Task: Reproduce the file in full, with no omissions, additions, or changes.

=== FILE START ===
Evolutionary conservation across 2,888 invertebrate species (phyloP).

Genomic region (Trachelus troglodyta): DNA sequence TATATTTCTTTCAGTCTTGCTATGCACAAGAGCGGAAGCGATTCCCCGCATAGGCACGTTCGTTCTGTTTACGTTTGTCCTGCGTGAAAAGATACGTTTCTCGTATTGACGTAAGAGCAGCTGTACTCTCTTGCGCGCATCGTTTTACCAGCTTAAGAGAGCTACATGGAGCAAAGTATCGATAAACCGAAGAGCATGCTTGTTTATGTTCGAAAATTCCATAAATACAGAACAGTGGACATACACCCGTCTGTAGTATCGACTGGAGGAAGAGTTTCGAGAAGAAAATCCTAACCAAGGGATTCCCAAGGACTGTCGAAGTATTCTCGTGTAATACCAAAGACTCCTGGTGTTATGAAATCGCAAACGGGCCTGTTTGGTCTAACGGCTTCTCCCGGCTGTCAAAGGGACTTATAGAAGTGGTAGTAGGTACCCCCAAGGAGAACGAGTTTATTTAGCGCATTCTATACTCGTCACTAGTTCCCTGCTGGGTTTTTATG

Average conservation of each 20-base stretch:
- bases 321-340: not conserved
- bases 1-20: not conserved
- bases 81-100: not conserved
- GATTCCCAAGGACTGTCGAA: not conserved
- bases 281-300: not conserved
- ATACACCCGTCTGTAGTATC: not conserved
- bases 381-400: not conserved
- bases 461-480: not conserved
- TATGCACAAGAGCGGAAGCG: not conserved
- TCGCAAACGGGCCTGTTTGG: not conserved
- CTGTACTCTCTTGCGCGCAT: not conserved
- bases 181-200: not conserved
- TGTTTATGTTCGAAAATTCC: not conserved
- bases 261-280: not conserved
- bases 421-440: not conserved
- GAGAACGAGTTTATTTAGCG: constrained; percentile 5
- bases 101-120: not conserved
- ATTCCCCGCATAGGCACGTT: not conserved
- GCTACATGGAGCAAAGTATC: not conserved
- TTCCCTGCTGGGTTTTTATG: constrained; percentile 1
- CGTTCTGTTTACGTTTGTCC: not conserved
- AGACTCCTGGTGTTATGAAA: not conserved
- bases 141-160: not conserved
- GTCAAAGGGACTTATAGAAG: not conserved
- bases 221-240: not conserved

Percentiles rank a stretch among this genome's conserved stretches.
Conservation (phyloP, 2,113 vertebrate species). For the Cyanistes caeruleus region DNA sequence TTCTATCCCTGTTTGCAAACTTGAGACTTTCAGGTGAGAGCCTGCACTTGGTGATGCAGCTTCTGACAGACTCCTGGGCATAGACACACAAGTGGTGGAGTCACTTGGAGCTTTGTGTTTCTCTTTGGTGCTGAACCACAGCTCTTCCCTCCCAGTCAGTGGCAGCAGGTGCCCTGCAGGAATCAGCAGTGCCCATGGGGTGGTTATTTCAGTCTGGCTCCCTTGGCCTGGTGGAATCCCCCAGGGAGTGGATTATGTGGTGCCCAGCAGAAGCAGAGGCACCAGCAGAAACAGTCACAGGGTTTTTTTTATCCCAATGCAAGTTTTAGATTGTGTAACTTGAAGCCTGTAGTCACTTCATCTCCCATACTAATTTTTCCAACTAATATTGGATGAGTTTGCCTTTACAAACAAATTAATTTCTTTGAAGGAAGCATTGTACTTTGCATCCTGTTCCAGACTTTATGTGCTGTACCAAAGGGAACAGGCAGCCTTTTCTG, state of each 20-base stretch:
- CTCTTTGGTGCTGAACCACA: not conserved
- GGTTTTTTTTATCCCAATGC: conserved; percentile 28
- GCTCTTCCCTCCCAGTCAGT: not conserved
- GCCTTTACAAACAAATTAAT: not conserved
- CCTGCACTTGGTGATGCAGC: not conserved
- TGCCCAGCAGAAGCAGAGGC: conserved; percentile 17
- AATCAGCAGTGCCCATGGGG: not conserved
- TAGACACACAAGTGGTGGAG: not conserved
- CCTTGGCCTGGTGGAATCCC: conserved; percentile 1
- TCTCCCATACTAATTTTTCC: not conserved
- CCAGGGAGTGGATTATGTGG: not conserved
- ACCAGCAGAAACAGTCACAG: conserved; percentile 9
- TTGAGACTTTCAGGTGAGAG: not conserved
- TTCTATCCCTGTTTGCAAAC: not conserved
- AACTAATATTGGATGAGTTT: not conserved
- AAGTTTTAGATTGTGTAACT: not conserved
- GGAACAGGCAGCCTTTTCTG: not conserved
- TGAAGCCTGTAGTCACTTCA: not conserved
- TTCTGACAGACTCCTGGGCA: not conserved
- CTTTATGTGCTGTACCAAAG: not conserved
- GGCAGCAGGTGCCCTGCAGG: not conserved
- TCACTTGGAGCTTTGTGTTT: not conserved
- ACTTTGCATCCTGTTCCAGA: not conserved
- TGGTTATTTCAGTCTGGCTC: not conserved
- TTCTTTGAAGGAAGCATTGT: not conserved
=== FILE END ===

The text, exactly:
Evolutionary conservation across 2,888 invertebrate species (phyloP).

Genomic region (Trachelus troglodyta): DNA sequence TATATTTCTTTCAGTCTTGCTATGCACAAGAGCGGAAGCGATTCCCCGCATAGGCACGTTCGTTCTGTTTACGTTTGTCCTGCGTGAAAAGATACGTTTCTCGTATTGACGTAAGAGCAGCTGTACTCTCTTGCGCGCATCGTTTTACCAGCTTAAGAGAGCTACATGGAGCAAAGTATCGATAAACCGAAGAGCATGCTTGTTTATGTTCGAAAATTCCATAAATACAGAACAGTGGACATACACCCGTCTGTAGTATCGACTGGAGGAAGAGTTTCGAGAAGAAAATCCTAACCAAGGGATTCCCAAGGACTGTCGAAGTATTCTCGTGTAATACCAAAGACTCCTGGTGTTATGAAATCGCAAACGGGCCTGTTTGGTCTAACGGCTTCTCCCGGCTGTCAAAGGGACTTATAGAAGTGGTAGTAGGTACCCCCAAGGAGAACGAGTTTATTTAGCGCATTCTATACTCGTCACTAGTTCCCTGCTGGGTTTTTATG

Average conservation of each 20-base stretch:
- bases 321-340: not conserved
- bases 1-20: not conserved
- bases 81-100: not conserved
- GATTCCCAAGGACTGTCGAA: not conserved
- bases 281-300: not conserved
- ATACACCCGTCTGTAGTATC: not conserved
- bases 381-400: not conserved
- bases 461-480: not conserved
- TATGCACAAGAGCGGAAGCG: not conserved
- TCGCAAACGGGCCTGTTTGG: not conserved
- CTGTACTCTCTTGCGCGCAT: not conserved
- bases 181-200: not conserved
- TGTTTATGTTCGAAAATTCC: not conserved
- bases 261-280: not conserved
- bases 421-440: not conserved
- GAGAACGAGTTTATTTAGCG: constrained; percentile 5
- bases 101-120: not conserved
- ATTCCCCGCATAGGCACGTT: not conserved
- GCTACATGGAGCAAAGTATC: not conserved
- TTCCCTGCTGGGTTTTTATG: constrained; percentile 1
- CGTTCTGTTTACGTTTGTCC: not conserved
- AGACTCCTGGTGTTATGAAA: not conserved
- bases 141-160: not conserved
- GTCAAAGGGACTTATAGAAG: not conserved
- bases 221-240: not conserved

Percentiles rank a stretch among this genome's conserved stretches.
Conservation (phyloP, 2,113 vertebrate species). For the Cyanistes caeruleus region DNA sequence TTCTATCCCTGTTTGCAAACTTGAGACTTTCAGGTGAGAGCCTGCACTTGGTGATGCAGCTTCTGACAGACTCCTGGGCATAGACACACAAGTGGTGGAGTCACTTGGAGCTTTGTGTTTCTCTTTGGTGCTGAACCACAGCTCTTCCCTCCCAGTCAGTGGCAGCAGGTGCCCTGCAGGAATCAGCAGTGCCCATGGGGTGGTTATTTCAGTCTGGCTCCCTTGGCCTGGTGGAATCCCCCAGGGAGTGGATTATGTGGTGCCCAGCAGAAGCAGAGGCACCAGCAGAAACAGTCACAGGGTTTTTTTTATCCCAATGCAAGTTTTAGATTGTGTAACTTGAAGCCTGTAGTCACTTCATCTCCCATACTAATTTTTCCAACTAATATTGGATGAGTTTGCCTTTACAAACAAATTAATTTCTTTGAAGGAAGCATTGTACTTTGCATCCTGTTCCAGACTTTATGTGCTGTACCAAAGGGAACAGGCAGCCTTTTCTG, state of each 20-base stretch:
- CTCTTTGGTGCTGAACCACA: not conserved
- GGTTTTTTTTATCCCAATGC: conserved; percentile 28
- GCTCTTCCCTCCCAGTCAGT: not conserved
- GCCTTTACAAACAAATTAAT: not conserved
- CCTGCACTTGGTGATGCAGC: not conserved
- TGCCCAGCAGAAGCAGAGGC: conserved; percentile 17
- AATCAGCAGTGCCCATGGGG: not conserved
- TAGACACACAAGTGGTGGAG: not conserved
- CCTTGGCCTGGTGGAATCCC: conserved; percentile 1
- TCTCCCATACTAATTTTTCC: not conserved
- CCAGGGAGTGGATTATGTGG: not conserved
- ACCAGCAGAAACAGTCACAG: conserved; percentile 9
- TTGAGACTTTCAGGTGAGAG: not conserved
- TTCTATCCCTGTTTGCAAAC: not conserved
- AACTAATATTGGATGAGTTT: not conserved
- AAGTTTTAGATTGTGTAACT: not conserved
- GGAACAGGCAGCCTTTTCTG: not conserved
- TGAAGCCTGTAGTCACTTCA: not conserved
- TTCTGACAGACTCCTGGGCA: not conserved
- CTTTATGTGCTGTACCAAAG: not conserved
- GGCAGCAGGTGCCCTGCAGG: not conserved
- TCACTTGGAGCTTTGTGTTT: not conserved
- ACTTTGCATCCTGTTCCAGA: not conserved
- TGGTTATTTCAGTCTGGCTC: not conserved
- TTCTTTGAAGGAAGCATTGT: not conserved